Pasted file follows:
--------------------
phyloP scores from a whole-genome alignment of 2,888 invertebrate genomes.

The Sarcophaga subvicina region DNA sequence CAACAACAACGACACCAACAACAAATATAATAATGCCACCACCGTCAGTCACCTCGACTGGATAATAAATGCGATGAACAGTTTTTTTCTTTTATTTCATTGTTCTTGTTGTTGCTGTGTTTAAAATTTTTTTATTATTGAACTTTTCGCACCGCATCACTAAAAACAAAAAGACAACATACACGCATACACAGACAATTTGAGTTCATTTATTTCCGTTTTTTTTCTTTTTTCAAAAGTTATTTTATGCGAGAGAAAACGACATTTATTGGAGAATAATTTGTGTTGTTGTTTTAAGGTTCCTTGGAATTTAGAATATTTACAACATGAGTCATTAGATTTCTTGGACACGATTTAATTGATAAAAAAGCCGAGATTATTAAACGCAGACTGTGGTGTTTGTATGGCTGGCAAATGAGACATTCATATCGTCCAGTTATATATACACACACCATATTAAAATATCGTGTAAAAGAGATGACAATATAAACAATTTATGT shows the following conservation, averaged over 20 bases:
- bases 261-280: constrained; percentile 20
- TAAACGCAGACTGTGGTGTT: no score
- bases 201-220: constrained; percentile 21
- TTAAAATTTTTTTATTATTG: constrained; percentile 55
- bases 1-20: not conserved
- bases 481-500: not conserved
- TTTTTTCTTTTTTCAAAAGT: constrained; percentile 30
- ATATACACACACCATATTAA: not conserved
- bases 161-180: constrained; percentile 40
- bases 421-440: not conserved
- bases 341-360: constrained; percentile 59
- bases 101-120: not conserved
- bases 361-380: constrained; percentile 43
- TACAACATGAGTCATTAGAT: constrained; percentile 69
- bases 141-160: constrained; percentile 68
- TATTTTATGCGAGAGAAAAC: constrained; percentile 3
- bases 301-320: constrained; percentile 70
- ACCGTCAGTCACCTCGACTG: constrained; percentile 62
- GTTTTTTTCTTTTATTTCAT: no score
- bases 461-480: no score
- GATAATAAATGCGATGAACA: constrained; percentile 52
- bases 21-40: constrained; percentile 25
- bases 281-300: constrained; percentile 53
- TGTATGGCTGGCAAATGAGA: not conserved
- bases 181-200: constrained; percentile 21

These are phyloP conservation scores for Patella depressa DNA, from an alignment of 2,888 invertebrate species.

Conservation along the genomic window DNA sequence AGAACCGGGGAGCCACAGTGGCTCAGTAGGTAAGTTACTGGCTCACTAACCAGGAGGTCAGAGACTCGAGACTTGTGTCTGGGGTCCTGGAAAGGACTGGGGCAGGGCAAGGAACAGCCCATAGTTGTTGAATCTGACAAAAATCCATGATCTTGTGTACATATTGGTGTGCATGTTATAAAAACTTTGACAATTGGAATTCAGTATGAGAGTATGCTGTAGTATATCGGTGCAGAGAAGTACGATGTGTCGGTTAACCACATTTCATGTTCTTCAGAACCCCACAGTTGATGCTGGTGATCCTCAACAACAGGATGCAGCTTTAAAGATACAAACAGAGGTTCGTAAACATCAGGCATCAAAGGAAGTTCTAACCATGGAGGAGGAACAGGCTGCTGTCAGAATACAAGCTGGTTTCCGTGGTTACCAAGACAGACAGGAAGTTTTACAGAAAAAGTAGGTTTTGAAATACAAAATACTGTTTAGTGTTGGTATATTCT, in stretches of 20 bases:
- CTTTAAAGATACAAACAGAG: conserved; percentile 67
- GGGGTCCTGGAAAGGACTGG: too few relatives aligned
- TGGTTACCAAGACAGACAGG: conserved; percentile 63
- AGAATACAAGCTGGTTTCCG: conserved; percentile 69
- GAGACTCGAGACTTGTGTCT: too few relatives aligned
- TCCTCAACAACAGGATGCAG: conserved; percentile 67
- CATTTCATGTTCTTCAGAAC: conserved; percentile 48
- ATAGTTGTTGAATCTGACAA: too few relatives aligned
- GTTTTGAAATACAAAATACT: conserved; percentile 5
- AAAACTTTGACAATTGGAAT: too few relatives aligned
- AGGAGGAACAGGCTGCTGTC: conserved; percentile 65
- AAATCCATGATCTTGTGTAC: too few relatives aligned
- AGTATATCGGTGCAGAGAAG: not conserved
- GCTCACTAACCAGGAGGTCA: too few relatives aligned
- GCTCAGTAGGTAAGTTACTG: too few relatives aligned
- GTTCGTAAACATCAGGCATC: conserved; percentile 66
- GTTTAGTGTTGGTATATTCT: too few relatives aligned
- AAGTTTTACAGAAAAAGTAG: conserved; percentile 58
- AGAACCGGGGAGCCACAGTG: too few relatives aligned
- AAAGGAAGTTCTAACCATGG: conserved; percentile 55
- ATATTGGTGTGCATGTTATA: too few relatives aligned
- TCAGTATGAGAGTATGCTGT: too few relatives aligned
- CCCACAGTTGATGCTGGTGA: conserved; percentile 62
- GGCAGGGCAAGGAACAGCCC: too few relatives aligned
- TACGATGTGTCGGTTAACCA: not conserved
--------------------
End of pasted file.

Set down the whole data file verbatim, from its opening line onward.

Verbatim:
phyloP scores from a whole-genome alignment of 2,888 invertebrate genomes.

The Sarcophaga subvicina region DNA sequence CAACAACAACGACACCAACAACAAATATAATAATGCCACCACCGTCAGTCACCTCGACTGGATAATAAATGCGATGAACAGTTTTTTTCTTTTATTTCATTGTTCTTGTTGTTGCTGTGTTTAAAATTTTTTTATTATTGAACTTTTCGCACCGCATCACTAAAAACAAAAAGACAACATACACGCATACACAGACAATTTGAGTTCATTTATTTCCGTTTTTTTTCTTTTTTCAAAAGTTATTTTATGCGAGAGAAAACGACATTTATTGGAGAATAATTTGTGTTGTTGTTTTAAGGTTCCTTGGAATTTAGAATATTTACAACATGAGTCATTAGATTTCTTGGACACGATTTAATTGATAAAAAAGCCGAGATTATTAAACGCAGACTGTGGTGTTTGTATGGCTGGCAAATGAGACATTCATATCGTCCAGTTATATATACACACACCATATTAAAATATCGTGTAAAAGAGATGACAATATAAACAATTTATGT shows the following conservation, averaged over 20 bases:
- bases 261-280: constrained; percentile 20
- TAAACGCAGACTGTGGTGTT: no score
- bases 201-220: constrained; percentile 21
- TTAAAATTTTTTTATTATTG: constrained; percentile 55
- bases 1-20: not conserved
- bases 481-500: not conserved
- TTTTTTCTTTTTTCAAAAGT: constrained; percentile 30
- ATATACACACACCATATTAA: not conserved
- bases 161-180: constrained; percentile 40
- bases 421-440: not conserved
- bases 341-360: constrained; percentile 59
- bases 101-120: not conserved
- bases 361-380: constrained; percentile 43
- TACAACATGAGTCATTAGAT: constrained; percentile 69
- bases 141-160: constrained; percentile 68
- TATTTTATGCGAGAGAAAAC: constrained; percentile 3
- bases 301-320: constrained; percentile 70
- ACCGTCAGTCACCTCGACTG: constrained; percentile 62
- GTTTTTTTCTTTTATTTCAT: no score
- bases 461-480: no score
- GATAATAAATGCGATGAACA: constrained; percentile 52
- bases 21-40: constrained; percentile 25
- bases 281-300: constrained; percentile 53
- TGTATGGCTGGCAAATGAGA: not conserved
- bases 181-200: constrained; percentile 21

These are phyloP conservation scores for Patella depressa DNA, from an alignment of 2,888 invertebrate species.

Conservation along the genomic window DNA sequence AGAACCGGGGAGCCACAGTGGCTCAGTAGGTAAGTTACTGGCTCACTAACCAGGAGGTCAGAGACTCGAGACTTGTGTCTGGGGTCCTGGAAAGGACTGGGGCAGGGCAAGGAACAGCCCATAGTTGTTGAATCTGACAAAAATCCATGATCTTGTGTACATATTGGTGTGCATGTTATAAAAACTTTGACAATTGGAATTCAGTATGAGAGTATGCTGTAGTATATCGGTGCAGAGAAGTACGATGTGTCGGTTAACCACATTTCATGTTCTTCAGAACCCCACAGTTGATGCTGGTGATCCTCAACAACAGGATGCAGCTTTAAAGATACAAACAGAGGTTCGTAAACATCAGGCATCAAAGGAAGTTCTAACCATGGAGGAGGAACAGGCTGCTGTCAGAATACAAGCTGGTTTCCGTGGTTACCAAGACAGACAGGAAGTTTTACAGAAAAAGTAGGTTTTGAAATACAAAATACTGTTTAGTGTTGGTATATTCT, in stretches of 20 bases:
- CTTTAAAGATACAAACAGAG: conserved; percentile 67
- GGGGTCCTGGAAAGGACTGG: too few relatives aligned
- TGGTTACCAAGACAGACAGG: conserved; percentile 63
- AGAATACAAGCTGGTTTCCG: conserved; percentile 69
- GAGACTCGAGACTTGTGTCT: too few relatives aligned
- TCCTCAACAACAGGATGCAG: conserved; percentile 67
- CATTTCATGTTCTTCAGAAC: conserved; percentile 48
- ATAGTTGTTGAATCTGACAA: too few relatives aligned
- GTTTTGAAATACAAAATACT: conserved; percentile 5
- AAAACTTTGACAATTGGAAT: too few relatives aligned
- AGGAGGAACAGGCTGCTGTC: conserved; percentile 65
- AAATCCATGATCTTGTGTAC: too few relatives aligned
- AGTATATCGGTGCAGAGAAG: not conserved
- GCTCACTAACCAGGAGGTCA: too few relatives aligned
- GCTCAGTAGGTAAGTTACTG: too few relatives aligned
- GTTCGTAAACATCAGGCATC: conserved; percentile 66
- GTTTAGTGTTGGTATATTCT: too few relatives aligned
- AAGTTTTACAGAAAAAGTAG: conserved; percentile 58
- AGAACCGGGGAGCCACAGTG: too few relatives aligned
- AAAGGAAGTTCTAACCATGG: conserved; percentile 55
- ATATTGGTGTGCATGTTATA: too few relatives aligned
- TCAGTATGAGAGTATGCTGT: too few relatives aligned
- CCCACAGTTGATGCTGGTGA: conserved; percentile 62
- GGCAGGGCAAGGAACAGCCC: too few relatives aligned
- TACGATGTGTCGGTTAACCA: not conserved